Clean. Clean. Clean. Once their skin is clean, you’ve got to make sure it won’t touch the dirty pad or linen as they turn. Ensure the skin is dry. (Using a clean washcloth is helpful!)

If you need to change all of the linen, you’ll then pop the corners of the linen off of the mattress. You will tightly roll the dirty linen and push it under the patient. If the pad isn’t too dirty, you can roll it so the dirty stuff is completely covered up and the only thing touching their skin is the back of the pad.

However, this may not be possible due to the quantity of feces or where it is. If so, grab a towel to place in between their clean skin and the pad, then roll it up.

Roll all of this up and push it as far as possible under the patient while they are still on their side.

(In the below video, I walk through how to put a patient on and take a patient off of a bedpan. The movements are very similar, so if this explanation is at all confusing, make sure you check this video out for a demo!)

4. Put On Clean Linens

Now grab your clean fitted sheet and pop it on the corners of your side. Push the clean sheet as far as possible under the patient. Then get your draw sheet, disposable pad, and/or brief (sometimes referred to as a diaper) and place it on the patient halfway, and pull it up in between their legs.

From your side, you should see: The patient’s clean backside, the sheet attached to the two corners on your side of the bed, the sheet halfway covering the bed and flat out, and a disposable pad, rolled up and under the patient.

5. Turn The Patient Again

Now, it’s time to turn the patient toward you, and have your coworker finish up. Tell the patient they’re going to roll over a big bump, and slowly roll them towards you.

6. Repeat On Other Side

Now, you will hold the patient in a comfortable position on their side. Your coworker will pull out all of the dirty linen, carefully as not to dirty the new linen. They will clean any additional skin that is still dirty. Then, they will pull through all of the clean linen, attach the sheet corners to the bed, and flatten out the pad. Then the patient can be laid on their back.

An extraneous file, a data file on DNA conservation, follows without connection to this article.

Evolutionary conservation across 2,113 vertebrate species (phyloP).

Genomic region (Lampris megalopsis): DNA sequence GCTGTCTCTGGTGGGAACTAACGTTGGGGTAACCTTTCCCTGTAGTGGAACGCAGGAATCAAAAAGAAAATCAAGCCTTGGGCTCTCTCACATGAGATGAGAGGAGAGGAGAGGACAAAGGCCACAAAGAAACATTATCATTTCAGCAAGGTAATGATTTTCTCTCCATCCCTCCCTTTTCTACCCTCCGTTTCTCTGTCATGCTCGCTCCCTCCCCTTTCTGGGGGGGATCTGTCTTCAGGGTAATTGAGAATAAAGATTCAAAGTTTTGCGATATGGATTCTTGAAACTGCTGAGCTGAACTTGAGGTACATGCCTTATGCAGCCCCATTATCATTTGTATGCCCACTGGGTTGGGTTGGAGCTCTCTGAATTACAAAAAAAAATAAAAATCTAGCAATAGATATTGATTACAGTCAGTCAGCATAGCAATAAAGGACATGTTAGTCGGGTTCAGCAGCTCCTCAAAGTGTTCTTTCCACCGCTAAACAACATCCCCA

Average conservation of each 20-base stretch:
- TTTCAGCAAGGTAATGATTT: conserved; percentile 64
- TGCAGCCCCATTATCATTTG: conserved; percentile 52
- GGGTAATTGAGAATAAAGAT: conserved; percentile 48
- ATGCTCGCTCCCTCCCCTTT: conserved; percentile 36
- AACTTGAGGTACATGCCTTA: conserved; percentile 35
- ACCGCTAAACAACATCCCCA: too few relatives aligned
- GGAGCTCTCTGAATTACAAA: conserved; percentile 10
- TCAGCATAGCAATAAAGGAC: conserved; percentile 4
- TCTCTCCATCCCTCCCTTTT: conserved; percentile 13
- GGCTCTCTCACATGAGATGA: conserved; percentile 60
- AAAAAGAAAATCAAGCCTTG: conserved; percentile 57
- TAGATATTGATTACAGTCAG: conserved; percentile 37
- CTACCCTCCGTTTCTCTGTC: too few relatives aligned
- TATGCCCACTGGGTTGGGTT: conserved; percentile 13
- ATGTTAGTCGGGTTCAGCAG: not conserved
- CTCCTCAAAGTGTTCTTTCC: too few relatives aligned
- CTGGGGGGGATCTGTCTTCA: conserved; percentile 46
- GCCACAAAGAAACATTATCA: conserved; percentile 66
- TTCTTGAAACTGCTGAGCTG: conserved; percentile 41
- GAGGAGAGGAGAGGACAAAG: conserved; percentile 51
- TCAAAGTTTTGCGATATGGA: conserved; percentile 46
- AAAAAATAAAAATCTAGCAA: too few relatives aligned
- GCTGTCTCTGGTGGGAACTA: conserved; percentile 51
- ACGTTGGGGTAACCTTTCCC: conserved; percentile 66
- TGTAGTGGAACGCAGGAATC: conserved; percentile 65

7. Make Final Adjustments

Once the patient is flat on their back, then change their gown. (If it was visibly soiled in the beginning, you’d want to remove it earlier and wait to put the new one on until they’re all squeaky clean.)  They will naturally have sunk down into the bed and will need to be boosted up.  

Boost the patient, ask if they want just a sheet over them or also a blanket, place pillows where they would like, and spray some deodorizer if necessary.

Some people feel bad spraying deodorizer, but let’s be honest – the patient knows they had a bowel movement, knows you just cleaned it up, and spraying a little room deodorizer isn’t going to be what makes them upset or feel bad. They typically appreciate it.  (And they probably don’t want to smell it either!) This is especially helpful if you have to ask guests to step out, and you know they’ll be back in the room. Do what you can to make it seem like you didn’t just do what you did. This may include taking out the trash as well.

Before you leave, make sure they’ve got their call light nearby, bed alarm back on, and all necessities within arm’s reach.

Tips to Prevent Patient Injury

Patients can make unpredictable movements, or you can be in an uncomfortable position, or they can be quite heavy. It is CRUCIAL that you take the necessary steps to prevent injury.  I know multiple nurses who can no longer work at the bedside due to an injury sustained at the bedside.

Adjust the Height of the Bed